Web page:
A new, noninvasive technique combining photoacoustic imaging, a nanoscale contrast agent, and PET should provide much-improved functional imaging of the intestine, according to a paper published this month in Nature Nanotechnology.
Jonathan F. Lovell, PhD, senior author of the article, said tests of the new technique on mice look promising:
We could potentially induce a paradigm shift that allows for much more routine examination of the intestine function. That would really benefit overall health.
Dr. Lovell is assistant professor of biomedical engineering at the University at Buffalo, The State University of New York. He was quoted in a news release from the University of Wisconsin-Madison College of Engineering, which was also involved in the research.
Key to the technique is a contrast agent using a new family of nanoparticles. They contain bright dyes that show up well on photoacoustic images. The contrast agent consists of frozen micelles containing napthalocyanine dyes, which the researchers call nanonaps. The nanonaps withstood the conditions of the stomach and intestines and avoided absorption into the body. As the agent works through the gastrointestinal tract, “We can actually see the movement of the intestine in real time,” Dr. Lovell said.
The researchers said the technique should lead to better diagnosis and treatment of small bowel bacterial overgrowth, irritable bowel syndrome, inflammatory bowel disease, and other intestinal disorders. Weibo Cai, PhD, an associate professor of radiology, medical physics, and biomedical engineering at Wisconsin-Madison, said he hoped the nanonaps could be tuned to look for disease-related markers and could also be used for therapeutic purposes.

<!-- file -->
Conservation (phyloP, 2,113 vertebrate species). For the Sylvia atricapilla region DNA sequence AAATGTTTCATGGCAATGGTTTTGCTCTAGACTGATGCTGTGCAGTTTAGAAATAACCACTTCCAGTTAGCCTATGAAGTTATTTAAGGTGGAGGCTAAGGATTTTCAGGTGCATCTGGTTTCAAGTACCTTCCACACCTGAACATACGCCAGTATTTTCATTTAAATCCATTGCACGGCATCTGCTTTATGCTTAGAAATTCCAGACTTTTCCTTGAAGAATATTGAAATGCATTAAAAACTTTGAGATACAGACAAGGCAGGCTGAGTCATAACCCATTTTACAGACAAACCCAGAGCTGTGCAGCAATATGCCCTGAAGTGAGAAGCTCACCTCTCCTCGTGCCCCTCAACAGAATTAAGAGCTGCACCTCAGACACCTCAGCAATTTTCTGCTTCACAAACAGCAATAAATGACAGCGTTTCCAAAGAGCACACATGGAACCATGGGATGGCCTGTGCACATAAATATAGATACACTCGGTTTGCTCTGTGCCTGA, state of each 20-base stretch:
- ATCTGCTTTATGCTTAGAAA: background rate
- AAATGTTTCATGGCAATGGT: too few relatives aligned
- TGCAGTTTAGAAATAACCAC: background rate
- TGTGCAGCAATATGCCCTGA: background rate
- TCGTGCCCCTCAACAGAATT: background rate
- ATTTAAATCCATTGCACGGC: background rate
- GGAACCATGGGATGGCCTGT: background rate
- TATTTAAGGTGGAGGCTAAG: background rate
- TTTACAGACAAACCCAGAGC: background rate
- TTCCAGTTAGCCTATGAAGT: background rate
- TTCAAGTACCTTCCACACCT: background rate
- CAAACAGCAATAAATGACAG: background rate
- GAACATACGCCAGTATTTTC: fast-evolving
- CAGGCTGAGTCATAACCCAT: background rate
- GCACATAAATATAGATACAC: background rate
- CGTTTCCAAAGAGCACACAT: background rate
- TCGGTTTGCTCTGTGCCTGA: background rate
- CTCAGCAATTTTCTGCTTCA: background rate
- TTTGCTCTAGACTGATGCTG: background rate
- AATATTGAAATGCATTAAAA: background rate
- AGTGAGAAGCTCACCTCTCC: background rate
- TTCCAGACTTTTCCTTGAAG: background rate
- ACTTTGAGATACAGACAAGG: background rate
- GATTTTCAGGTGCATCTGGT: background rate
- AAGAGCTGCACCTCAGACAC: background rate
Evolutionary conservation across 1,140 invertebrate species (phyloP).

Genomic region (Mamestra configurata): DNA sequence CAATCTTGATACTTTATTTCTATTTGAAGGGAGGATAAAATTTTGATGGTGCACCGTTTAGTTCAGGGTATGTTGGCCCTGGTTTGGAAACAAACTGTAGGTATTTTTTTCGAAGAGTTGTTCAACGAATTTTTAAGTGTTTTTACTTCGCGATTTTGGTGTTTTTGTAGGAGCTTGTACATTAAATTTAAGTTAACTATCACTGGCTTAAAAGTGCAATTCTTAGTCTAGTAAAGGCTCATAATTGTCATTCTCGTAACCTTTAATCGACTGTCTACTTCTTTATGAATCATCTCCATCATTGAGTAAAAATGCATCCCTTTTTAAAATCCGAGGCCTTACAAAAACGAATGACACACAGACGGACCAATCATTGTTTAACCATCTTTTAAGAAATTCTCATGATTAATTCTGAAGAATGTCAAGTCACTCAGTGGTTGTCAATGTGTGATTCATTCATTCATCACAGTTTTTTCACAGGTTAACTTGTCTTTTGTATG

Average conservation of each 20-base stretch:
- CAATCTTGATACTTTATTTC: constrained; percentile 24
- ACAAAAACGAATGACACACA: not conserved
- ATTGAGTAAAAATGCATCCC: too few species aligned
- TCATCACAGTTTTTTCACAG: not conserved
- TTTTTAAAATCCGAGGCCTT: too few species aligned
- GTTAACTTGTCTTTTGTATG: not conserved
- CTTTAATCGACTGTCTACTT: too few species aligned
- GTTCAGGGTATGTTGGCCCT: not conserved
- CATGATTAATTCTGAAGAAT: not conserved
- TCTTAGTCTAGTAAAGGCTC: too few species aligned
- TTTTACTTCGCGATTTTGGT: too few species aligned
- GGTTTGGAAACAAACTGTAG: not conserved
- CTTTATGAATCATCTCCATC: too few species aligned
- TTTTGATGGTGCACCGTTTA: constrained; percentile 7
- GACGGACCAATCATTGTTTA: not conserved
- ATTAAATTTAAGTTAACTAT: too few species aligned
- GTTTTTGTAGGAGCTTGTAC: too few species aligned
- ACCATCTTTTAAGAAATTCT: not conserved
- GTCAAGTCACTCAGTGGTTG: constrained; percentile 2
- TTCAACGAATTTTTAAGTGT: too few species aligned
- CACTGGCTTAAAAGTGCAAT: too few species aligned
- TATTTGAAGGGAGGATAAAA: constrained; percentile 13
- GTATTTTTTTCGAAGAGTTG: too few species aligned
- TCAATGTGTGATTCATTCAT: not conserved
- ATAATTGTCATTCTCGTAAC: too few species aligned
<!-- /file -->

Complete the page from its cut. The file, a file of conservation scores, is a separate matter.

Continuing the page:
“It is everything I would hope for in an imaging agent,” said Dr. Cai, a co-author of the Nature Nanotechnology article, “and it is safe since we use FDA-approved agents to make these nanoparticles. That is why I am so excited about this. These are the promising first steps.”
The technique also involves PET, which can penetrate more deeply than photoacoustic imaging and can image the entire body. Combined with the photoacoustic images, PET can show the intestine in relation to the entire body. “The two imaging techniques work well together and get us all of the information that we need,” said Dr. Cai.
Related CME seminar (up to 12.5 AMA PRA Category 1 credits™): UCSF Abdominal & Pelvic Imaging: CT/MR/US (all-new release)